b.12 July 1909 d.6 February 1972
OBE(1945) VRD MB BS Lond(1933) MRCP(1935) FRCP(1962)
John Woolley, as he was known, was born at Surbiton, the son of a general practitioner, and received his scholastic education at Wellingborough. Thereafter he went to King’s College, London, and St. George’s Hospital where he was awarded the Sir Francis Laking Memorial prize. He was always fond of the sea and before starting his house officer appointments he went to the Far East as a ship’s surgeon. At St. George’s he was medical registrar and was elected to the Membership in 1935.
In 1937 he left St. George’s and joined Sir Douglas Hubble in general practice in Derby in which county his grandfather had practised. He was appointed physician to the Derbyshire Hospital for Sick Children and paediatrician to the Derbyshire Hospital for Women in 1938, and became deeply interested in diseases of children.
He had joined the RNVR before the 1939-45 war and at the outbreak of hostilities he was at sea on training manoeuvres. His ship was immediately sent to Nova Scotia and he had a varied six years on active service. He was in destroyers for a time and served as a physician for three years at Haslar, Barrow Gurney and Stonehouse naval hospitals. For two years he was in command of the atlantic island of Tristan de Cunha, where he won the universal affection and respect of the inhabitants and in 1945 was appointed OBE in recognition of his distinguished service while there. He published an excellent paper in the Journal of the Royal Naval Medical Service on the health of the civilian population on the island.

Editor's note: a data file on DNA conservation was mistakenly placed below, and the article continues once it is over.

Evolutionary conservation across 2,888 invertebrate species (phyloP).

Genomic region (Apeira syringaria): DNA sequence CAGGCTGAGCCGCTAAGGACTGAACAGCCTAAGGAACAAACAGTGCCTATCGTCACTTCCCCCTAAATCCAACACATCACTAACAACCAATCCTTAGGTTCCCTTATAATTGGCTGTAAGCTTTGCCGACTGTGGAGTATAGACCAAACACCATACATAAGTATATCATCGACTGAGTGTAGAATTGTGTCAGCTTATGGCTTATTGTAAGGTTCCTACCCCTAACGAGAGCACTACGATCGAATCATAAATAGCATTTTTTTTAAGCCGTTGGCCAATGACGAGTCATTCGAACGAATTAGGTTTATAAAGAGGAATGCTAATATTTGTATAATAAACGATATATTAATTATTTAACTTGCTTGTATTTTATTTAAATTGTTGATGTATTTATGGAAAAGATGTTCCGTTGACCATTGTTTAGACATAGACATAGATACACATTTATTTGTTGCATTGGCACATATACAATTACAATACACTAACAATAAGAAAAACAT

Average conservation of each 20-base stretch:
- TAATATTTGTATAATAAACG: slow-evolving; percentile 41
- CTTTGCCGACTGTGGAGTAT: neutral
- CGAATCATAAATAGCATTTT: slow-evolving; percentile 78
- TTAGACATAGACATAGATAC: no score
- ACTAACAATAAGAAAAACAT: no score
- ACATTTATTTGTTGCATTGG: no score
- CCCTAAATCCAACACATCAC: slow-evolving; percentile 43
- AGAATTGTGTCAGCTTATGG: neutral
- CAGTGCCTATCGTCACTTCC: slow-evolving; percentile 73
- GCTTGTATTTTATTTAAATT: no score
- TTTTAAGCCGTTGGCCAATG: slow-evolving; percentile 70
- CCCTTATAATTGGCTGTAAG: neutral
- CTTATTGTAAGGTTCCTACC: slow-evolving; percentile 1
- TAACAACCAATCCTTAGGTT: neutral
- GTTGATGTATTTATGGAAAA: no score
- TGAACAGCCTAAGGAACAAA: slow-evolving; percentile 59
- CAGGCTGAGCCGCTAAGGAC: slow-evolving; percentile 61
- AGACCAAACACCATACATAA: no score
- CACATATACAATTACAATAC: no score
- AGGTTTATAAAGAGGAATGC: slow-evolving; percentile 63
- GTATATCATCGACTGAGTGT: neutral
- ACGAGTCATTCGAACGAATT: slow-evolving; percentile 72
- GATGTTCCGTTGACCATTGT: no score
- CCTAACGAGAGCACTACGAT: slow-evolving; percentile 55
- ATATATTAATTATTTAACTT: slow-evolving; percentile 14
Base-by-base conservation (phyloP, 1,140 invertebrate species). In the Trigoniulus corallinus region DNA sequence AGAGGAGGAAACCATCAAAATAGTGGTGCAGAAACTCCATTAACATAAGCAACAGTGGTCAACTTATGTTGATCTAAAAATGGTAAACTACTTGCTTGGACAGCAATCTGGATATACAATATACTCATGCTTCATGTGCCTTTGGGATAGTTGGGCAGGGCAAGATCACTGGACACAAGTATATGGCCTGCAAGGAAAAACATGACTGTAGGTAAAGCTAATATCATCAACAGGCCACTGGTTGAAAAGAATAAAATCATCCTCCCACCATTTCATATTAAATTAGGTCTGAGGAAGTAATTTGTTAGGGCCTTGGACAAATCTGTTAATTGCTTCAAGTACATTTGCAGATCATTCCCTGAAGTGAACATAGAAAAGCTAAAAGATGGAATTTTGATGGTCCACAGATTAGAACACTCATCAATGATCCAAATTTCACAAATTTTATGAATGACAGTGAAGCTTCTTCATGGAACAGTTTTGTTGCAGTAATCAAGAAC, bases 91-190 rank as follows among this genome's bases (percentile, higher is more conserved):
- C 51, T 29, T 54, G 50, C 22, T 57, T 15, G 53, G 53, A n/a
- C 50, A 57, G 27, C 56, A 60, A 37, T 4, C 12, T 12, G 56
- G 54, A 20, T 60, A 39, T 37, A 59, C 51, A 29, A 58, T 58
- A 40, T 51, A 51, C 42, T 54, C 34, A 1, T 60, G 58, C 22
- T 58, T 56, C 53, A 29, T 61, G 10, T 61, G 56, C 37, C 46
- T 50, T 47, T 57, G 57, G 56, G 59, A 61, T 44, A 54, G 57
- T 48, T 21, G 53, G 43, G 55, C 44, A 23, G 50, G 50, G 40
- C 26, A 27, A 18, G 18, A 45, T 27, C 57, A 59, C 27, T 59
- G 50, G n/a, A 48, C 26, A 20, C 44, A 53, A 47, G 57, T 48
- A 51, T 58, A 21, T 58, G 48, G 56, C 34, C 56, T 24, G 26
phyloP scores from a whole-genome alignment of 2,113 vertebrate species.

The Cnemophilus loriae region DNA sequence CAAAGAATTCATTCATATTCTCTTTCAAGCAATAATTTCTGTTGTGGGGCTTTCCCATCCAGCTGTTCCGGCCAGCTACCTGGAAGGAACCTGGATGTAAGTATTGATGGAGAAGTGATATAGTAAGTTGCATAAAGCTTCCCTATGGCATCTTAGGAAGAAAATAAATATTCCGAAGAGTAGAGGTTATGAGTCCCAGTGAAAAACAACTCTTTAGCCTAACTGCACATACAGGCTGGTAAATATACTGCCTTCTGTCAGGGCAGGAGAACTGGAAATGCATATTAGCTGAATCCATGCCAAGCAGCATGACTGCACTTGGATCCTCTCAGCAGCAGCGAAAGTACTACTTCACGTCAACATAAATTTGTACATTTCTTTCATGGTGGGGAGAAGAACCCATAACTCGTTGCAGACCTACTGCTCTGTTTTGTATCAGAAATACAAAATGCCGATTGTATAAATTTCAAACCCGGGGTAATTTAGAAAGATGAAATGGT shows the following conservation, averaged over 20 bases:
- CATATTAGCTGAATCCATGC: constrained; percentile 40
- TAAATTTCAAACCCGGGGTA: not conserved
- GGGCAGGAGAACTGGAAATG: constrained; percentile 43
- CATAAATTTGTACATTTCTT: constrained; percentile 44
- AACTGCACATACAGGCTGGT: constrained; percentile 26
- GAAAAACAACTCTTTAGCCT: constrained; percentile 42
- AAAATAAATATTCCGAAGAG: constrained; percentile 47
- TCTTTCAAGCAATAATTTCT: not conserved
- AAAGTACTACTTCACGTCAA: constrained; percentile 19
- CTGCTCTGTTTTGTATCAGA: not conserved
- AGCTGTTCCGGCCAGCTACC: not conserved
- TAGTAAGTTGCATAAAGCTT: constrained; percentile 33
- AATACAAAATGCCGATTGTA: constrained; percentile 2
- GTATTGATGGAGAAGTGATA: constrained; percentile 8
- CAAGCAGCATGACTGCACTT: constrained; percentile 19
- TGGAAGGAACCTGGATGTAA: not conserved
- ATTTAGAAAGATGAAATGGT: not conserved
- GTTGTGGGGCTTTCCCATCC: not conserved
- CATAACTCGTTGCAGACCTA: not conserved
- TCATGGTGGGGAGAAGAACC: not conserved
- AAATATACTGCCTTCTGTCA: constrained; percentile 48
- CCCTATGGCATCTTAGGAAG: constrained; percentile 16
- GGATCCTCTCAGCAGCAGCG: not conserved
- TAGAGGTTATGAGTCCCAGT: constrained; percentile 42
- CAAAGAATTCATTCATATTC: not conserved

Woolley returned to his practice and his hospital work in Derby at the end of 1945 and accepted the additional appointment of physician to the Derby City Hospital. With the advent of the National Health Service in 1948 he gave up general practice and was appointed physician to the Derbyshire Royal Infirmary. He proved himself an excellent general physician and his professional abilities, kindness and courtesy brought him a large consulting practice. In due course this necessitated giving up the paediatric work he had so much enjoyed.
Short in build he had a naturally cheerful nature and a warmth that brought him many friends. Unhappily he developed rectal cancer and despite radical surgery which he faced with exemplary courage, he did not long survive the operation.
He married Vivien Madeline, the daughter of Henry Phillips, a mining engineer. There were two sons and two daughters of the marriage.
[Brit.med.J., 1972, 1, 695: Lancet, 1972, 1, 801]
(Volume VI, page 475)
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